Writing for robots – How to optimise your writing for LLMs

Chris Chinchilla
7 min readMay 3, 2024
A chinchilla at a typewriter with a robot stood behind it

Who do you think reads most of your technical writing? Customers? Potential customers?

If your work is public and not behind a log-in, I hate to disappoint you, but your most frequent reader probably isn’t human. And this is nothing new.

Since website crawlers began venturing out onto the internet to compile websites for people to find the information they need, services running on machines have been reading our work, casting a silent lack of judgment.

And now comes a new wave of machines guzzling our content to feed and train large language models (LLMs).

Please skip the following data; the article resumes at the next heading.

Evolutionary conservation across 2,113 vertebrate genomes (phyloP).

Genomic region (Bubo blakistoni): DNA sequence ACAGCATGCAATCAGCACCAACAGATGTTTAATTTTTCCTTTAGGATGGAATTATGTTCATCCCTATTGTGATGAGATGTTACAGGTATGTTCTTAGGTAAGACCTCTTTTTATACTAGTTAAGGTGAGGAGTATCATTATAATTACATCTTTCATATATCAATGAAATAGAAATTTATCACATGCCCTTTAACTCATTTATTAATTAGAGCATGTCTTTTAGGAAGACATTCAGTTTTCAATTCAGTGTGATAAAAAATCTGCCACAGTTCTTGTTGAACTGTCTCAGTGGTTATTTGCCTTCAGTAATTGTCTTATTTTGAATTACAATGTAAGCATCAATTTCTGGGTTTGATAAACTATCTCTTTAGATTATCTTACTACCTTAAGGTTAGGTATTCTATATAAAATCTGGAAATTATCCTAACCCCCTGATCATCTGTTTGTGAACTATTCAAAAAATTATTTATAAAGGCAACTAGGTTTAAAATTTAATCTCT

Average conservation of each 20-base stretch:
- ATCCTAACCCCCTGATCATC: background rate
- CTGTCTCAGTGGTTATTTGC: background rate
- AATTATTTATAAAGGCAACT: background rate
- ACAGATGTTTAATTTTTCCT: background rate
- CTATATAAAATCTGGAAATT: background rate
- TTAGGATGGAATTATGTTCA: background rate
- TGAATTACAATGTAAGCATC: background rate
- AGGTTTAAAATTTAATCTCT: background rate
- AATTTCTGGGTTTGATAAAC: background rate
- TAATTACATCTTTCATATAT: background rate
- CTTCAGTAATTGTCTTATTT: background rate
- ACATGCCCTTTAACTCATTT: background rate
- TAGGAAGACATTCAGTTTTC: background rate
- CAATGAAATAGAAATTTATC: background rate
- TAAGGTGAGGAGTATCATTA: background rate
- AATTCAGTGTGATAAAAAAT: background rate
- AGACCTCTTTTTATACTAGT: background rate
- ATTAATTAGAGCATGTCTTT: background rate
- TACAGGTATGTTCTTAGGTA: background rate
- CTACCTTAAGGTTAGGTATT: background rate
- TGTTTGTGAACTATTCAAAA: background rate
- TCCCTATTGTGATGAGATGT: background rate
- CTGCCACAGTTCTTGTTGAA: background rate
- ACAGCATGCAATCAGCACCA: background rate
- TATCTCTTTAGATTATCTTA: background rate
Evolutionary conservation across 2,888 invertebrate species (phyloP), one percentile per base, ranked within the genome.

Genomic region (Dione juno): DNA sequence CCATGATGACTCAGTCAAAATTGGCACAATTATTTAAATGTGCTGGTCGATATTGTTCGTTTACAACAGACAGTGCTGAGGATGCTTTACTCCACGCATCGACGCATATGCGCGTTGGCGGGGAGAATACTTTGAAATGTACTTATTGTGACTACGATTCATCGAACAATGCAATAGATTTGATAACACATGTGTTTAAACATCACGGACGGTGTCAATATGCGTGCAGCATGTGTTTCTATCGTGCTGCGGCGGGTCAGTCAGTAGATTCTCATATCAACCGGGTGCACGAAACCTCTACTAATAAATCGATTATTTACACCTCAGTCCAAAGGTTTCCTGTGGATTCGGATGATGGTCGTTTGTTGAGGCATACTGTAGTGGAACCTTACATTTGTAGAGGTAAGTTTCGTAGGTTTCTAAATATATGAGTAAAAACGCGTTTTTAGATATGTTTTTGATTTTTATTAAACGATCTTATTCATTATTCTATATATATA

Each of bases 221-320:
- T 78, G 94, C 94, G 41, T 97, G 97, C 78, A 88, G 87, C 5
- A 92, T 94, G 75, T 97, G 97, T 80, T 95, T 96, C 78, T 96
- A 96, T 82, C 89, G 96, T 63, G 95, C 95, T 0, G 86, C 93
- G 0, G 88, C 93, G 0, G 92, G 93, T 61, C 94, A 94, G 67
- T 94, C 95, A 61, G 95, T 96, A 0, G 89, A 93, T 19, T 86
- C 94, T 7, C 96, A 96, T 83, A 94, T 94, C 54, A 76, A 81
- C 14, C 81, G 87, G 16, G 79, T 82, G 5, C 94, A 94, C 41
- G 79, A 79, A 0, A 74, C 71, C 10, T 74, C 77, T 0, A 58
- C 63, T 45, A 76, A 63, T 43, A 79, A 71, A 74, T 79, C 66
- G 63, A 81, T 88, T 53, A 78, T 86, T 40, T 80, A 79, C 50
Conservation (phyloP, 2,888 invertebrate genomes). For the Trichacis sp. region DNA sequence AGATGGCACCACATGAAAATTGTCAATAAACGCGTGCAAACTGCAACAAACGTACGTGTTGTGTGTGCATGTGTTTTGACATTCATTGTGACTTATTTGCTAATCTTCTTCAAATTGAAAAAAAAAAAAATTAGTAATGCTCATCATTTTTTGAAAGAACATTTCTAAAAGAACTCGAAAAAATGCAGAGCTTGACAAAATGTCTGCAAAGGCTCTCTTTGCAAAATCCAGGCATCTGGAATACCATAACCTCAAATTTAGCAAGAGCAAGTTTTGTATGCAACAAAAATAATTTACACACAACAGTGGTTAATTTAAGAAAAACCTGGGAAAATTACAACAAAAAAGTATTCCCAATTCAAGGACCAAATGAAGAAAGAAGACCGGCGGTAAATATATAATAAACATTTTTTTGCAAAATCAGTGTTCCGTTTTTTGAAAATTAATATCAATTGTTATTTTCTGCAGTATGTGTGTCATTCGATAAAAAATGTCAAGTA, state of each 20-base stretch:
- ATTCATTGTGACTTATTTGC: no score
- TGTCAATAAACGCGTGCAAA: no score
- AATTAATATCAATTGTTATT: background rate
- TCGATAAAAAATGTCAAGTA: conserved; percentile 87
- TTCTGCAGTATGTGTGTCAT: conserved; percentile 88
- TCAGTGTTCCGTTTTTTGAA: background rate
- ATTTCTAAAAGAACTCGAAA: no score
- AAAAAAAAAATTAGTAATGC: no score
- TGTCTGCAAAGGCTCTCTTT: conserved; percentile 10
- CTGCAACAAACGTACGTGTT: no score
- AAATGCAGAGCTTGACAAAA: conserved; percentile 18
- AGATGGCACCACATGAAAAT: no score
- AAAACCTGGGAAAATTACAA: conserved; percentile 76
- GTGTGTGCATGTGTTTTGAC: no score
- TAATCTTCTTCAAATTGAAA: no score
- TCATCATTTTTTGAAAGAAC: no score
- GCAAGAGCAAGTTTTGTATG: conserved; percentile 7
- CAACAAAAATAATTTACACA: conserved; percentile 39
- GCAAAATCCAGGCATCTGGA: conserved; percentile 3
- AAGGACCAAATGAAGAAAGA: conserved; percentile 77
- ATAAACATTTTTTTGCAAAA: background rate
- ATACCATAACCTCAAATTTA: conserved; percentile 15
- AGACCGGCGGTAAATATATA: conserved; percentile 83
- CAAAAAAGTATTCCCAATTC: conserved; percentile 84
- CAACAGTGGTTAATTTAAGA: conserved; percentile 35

Whatever you think of the old and new wave of machines consuming our content, unless you disallow them, it’s hard to stop them. However, the good news is that writing and maintaining good content for humans also produces good content for robots! Yay?

In this post, based on a recent presentation I will record a video of soon, I recap some good writing advice. Much of which you hopefully already know, but it’s always worth revisiting and looking at why it helps machines, too.

Before I begin, a disclaimer.

I wrote this post mostly for people who write technical documentation and blog posts. However, much of the advice is useful for anyone…



Chris Chinchilla

Writer, podcaster, and video maker covering technology, the creative process, board and roleplay game development, fiction, and even more.